Misu Negritoiu, currently President and executive member of the Financial Overseeing Authority (ASF), is being indirectly accused by the Ministry of Finance of the US of accepting an illegal transaction at he time when he was the head of ING Bank, a transaction that, at that point, was violating the economic embargo imposed by the US against Iran, according to realitatea.net.
ING Romania had an essential role as a transit bank for an illegal transfer of funds through which an Iranian bank acquired a jet engine for the Iranian airlines Iran Air. The engine was made in the US, therefore its being purchased by an Iran entity was blatantly breaking the existing embargo. Misu Negritoiu joined a game the ING parent-bank had played on other markets subject to embargos – Cuba, Myanmar, North Korea, Sudan or Syria – and falsified banking documents in order to hide the American origin of the jet engine as well as its destination, the Iranian market, according to the mentioned source.
The 2003 – 2004 transaction via ING Romania, vouched for by Misu Negritoiu, reportedly broke the US criminal law, says the Office of Foreign Assets Control (OFAC), the control arm of the US Ministry of Finance the job of which is to watch over the observance of the embargo imposed by the USA on various markets.
Sources quoted by relaitatea.net say Misu Negritoiu is on the black list of the US Department of State and might be even banned from entering the US for a certain period because of this violation.
Misu Negritoiu allegedly agreed to the modification of the content of certain banking documents in order to hide the fact that ING Romania was a part of the violation of the embargo. OFAC, whose job is to make sure all international transactions that involve the USA comply with the regime of sanctions and existing embargos imposed by the American state, got wind of the transactions that went through ING Romania.
The scandal caused by the OFAC probe in a first phase expedited the removal of Misu Negritoiu from the executive echelon and his moving to the Board of Directors, according for dcnews.ro. The second phase was Negritoiu’s departure from ING Romania in 2014 and an attempted rehabilitation by appointing him to the top of a mammoth institution, ASF. All this time, Negritoiu has pleaded innocent in connection with this scandal and said that his leaving ING Romania was unconnected with the incident and that he had chosen to leave in order to make room for ‘younger’ colleagues.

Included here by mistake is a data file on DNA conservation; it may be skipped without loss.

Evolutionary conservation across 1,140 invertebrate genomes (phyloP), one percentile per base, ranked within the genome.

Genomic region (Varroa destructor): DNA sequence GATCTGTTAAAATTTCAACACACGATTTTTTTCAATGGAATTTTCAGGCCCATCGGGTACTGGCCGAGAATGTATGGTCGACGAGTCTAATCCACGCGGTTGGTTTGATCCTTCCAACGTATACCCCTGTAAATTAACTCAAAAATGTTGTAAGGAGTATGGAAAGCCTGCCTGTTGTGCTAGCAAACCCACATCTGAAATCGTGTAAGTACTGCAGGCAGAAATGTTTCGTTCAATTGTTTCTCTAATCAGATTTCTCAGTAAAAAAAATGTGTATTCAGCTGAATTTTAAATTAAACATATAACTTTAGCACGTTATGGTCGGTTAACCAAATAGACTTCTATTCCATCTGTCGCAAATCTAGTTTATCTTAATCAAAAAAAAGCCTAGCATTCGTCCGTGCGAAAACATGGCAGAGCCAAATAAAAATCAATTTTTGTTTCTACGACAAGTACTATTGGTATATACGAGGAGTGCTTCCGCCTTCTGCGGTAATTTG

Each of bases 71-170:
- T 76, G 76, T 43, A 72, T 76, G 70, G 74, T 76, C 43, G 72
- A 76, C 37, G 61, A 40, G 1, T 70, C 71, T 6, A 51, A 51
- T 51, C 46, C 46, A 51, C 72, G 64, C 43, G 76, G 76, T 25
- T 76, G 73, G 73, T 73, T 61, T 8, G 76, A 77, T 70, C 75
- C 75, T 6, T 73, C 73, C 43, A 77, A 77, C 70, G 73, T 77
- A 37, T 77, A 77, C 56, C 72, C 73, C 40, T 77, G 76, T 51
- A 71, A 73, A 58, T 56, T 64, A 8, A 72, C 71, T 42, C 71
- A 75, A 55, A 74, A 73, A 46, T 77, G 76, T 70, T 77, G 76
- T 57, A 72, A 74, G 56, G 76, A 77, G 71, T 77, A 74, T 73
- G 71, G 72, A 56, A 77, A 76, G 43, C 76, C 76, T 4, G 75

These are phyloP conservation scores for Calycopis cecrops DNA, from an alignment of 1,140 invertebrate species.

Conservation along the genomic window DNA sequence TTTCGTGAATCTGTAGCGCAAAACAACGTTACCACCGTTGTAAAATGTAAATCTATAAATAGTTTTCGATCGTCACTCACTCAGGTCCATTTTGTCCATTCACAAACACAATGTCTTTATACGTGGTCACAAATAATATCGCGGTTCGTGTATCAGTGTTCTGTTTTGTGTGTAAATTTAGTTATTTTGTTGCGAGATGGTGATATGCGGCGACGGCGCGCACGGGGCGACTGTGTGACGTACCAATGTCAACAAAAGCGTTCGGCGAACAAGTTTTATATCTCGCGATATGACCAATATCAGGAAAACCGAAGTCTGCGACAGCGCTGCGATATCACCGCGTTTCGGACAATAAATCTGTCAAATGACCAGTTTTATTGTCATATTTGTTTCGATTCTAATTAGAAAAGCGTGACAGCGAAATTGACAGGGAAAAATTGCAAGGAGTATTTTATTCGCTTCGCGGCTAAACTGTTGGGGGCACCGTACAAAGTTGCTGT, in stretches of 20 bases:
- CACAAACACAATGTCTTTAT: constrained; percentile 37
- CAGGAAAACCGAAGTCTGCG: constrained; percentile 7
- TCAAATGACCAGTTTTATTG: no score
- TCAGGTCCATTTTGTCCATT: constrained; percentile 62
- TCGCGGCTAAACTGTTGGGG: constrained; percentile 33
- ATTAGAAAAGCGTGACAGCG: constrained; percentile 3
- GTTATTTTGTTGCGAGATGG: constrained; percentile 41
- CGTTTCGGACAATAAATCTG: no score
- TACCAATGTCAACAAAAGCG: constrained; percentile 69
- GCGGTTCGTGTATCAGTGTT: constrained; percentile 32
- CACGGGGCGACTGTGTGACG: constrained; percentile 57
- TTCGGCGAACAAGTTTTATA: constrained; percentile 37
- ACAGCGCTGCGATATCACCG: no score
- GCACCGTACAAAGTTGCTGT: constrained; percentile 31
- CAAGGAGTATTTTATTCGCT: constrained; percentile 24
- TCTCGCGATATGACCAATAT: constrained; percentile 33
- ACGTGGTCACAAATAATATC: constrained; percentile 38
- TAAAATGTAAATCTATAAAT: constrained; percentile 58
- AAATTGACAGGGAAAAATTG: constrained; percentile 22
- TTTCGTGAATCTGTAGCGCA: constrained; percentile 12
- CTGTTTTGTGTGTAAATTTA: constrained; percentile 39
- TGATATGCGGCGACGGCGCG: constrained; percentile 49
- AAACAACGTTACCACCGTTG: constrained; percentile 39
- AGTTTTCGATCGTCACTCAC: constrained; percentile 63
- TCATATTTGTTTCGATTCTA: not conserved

Negritoiu: ‘Association of these facts with my name are mere assumptions’
Misu Negritoiu defends himself, claiming that he did not coordinate those operations.
‘Those operations of 2003 – 2004 were never coordinated by me, as Deputy CEO at the time, and were the object of internal investigation back then, without any document citing my name or suggesting any involvement on my part. The publication, in 2012, of the agreement between the ING Group and the Department of Justice of the US, during the period when I was the CEO of the bank in Romania, was a pure coincidence, and the association of these facts with my name are mere assumptions’, an official ASF release states.
Mugur Isarescu: ‘We have many reputational risks’
Central Bank Governor Mugur Isarescu said at the end of March he didn’t believe the replacement of Misu Negritoiu as the head of ING Bank Romania had anything to do with the agreement signed by the Dutch group with the US authorities regarding the operations with Iran, processed through Romania, but promised he would look into it.
‘Of course I am informed. Such information is especially with the Supervision Department and then goes to the Office for the Prevention and Combating of Money Laundering. This happens at much bigger houses. I am not going to deny this, because it is a problem, indeed, but let us consider it at its right size, this is what I am trying to say (…). We should not be more Catholic than the Pope’, Isarescu said, answering a question whether he was aware of the participation of ING Bank Romania, during the period when Misu Negritoiu was the CEO of the bank, in illegal transactions with Iran, for which several bank employees had been sanctioned and following which the bank signed an agreement with the US authorities and paid a fine of over USD 600 M.
‘No, I didn’t know that, and I don’t think it has changed either… His term expired and he was promoted to a more noble position (…). If we judge in this way, if we are this demanding of ourselves, we have many reputational risks’, Isarescu said, after the journalists had insisted to know if Negritoiu’s changing jobs had anything to do with that situation, concurrently with other bank employees being sanctioned and dismissed.